MAA continues a season of New Media Artwith
“Sea Level Imagined”
A Spotlight Exhibit by Paula Eubanks
Paula’s work features photo surrealism with wildly creative image manipulation.
More about Paula Eubanks, the artist
Paula Eubanks, a native Georgian, has enjoyed a dual career as both an artist and art educator with a BFA, MFA, and EdD from the University of Georgia. She has taught photography at both the secondary and university levels, and recently retired from Georgia State University where she was an associate professor of art education. She has published on a variety of topics, including an electronic textbook about pinhole photography called “Pinhole Possibilities” available through Amazon.
Paula has worked in black and white silver prints, type C color prints, hand-colored silver prints and digital media. Her work is sometimes three dimensional, moving forward from the picture plane by several inches to several feet. Her subject matter is wide-ranging but throughout her career, she has consistently returned to the Georgia coast for inspiration and imagery.
Paula has exhibited her work widely in solo and group exhibitions. Her work was included in Altered States at the Georgia Museum of Art, The South by Its Photographers at the Birmingham Museum of Art, Huntsville Museum of Art and Greenville Museum of Art, the Red Clay Survey at the Huntsville Museum of Art, and many exhibitions at the Museum of Contemporary Art of Georgia in Atlanta. Her work is included in public and corporate collections throughout the South.
A Sea Grant first took me to Ossabaw in the early 1990’s and I have returned frequently ever since. Ossabaw is the most beautiful of the barrier islands with long bands of marsh that stretch as far as the eye can see and driftwood forests on its beaches. For me its wilderness is a sanctuary, a place of consolation where humans are only visitors, where, in Thoreau’s words “all good things are wild and free.”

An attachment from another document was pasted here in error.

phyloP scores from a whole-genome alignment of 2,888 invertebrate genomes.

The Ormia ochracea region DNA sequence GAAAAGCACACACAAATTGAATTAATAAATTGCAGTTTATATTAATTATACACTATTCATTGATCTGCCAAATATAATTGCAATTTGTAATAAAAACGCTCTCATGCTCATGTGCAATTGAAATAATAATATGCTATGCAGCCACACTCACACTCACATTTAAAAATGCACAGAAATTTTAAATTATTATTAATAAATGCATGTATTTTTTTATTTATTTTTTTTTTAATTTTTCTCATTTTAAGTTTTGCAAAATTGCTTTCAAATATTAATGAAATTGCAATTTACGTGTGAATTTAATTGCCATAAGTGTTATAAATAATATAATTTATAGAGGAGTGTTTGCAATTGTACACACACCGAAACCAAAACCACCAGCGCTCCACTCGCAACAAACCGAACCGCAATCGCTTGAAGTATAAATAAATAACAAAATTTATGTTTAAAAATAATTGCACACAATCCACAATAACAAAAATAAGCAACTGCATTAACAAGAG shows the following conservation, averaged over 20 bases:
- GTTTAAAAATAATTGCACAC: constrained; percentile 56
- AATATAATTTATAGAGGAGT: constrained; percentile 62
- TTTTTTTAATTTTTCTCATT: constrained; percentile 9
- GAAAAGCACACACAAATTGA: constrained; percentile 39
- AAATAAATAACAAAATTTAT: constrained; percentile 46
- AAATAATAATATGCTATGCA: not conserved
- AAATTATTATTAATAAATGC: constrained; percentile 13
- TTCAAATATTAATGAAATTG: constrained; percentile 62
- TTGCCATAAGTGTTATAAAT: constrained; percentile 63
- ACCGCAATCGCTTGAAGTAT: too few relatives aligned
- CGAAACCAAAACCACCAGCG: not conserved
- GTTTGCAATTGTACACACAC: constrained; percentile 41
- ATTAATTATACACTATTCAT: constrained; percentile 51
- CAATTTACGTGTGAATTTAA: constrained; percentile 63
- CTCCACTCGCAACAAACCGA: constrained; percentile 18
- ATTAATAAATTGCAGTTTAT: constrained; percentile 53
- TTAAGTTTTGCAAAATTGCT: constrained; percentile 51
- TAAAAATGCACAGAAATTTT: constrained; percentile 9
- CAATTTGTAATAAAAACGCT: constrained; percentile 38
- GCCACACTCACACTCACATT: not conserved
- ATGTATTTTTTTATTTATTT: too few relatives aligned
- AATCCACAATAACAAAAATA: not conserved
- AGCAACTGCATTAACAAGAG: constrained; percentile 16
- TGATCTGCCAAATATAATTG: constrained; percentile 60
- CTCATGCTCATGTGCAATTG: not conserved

Manipulation of my photographs, sometimes cutting and pasting them into constructions. Photoshop has added a new dimension to that impulse resulting in a series of combination images that use Ossabaw’s architecture, landscapes and seascapes. My most recent work is about sea level and its inevitable rise.
I try for a relationship with the viewer, questioning and involving the viewer sometimes even providing narrative text. My father’s military service with African-American WWII soldiers led to a recent interest in the holocaust, slavery and Jim Crow. The Ossabaw Education Alliance’s conference and book African-American life in the Georgia low country, the Atlantic world and the Gullah Geechee provided material for an intersection between that interest and Ossabaw which I have explored in the visual book “Promises made and broken” about Mustapha Shaw, a freedman who was granted 40 acres and a mule on Ossabaw.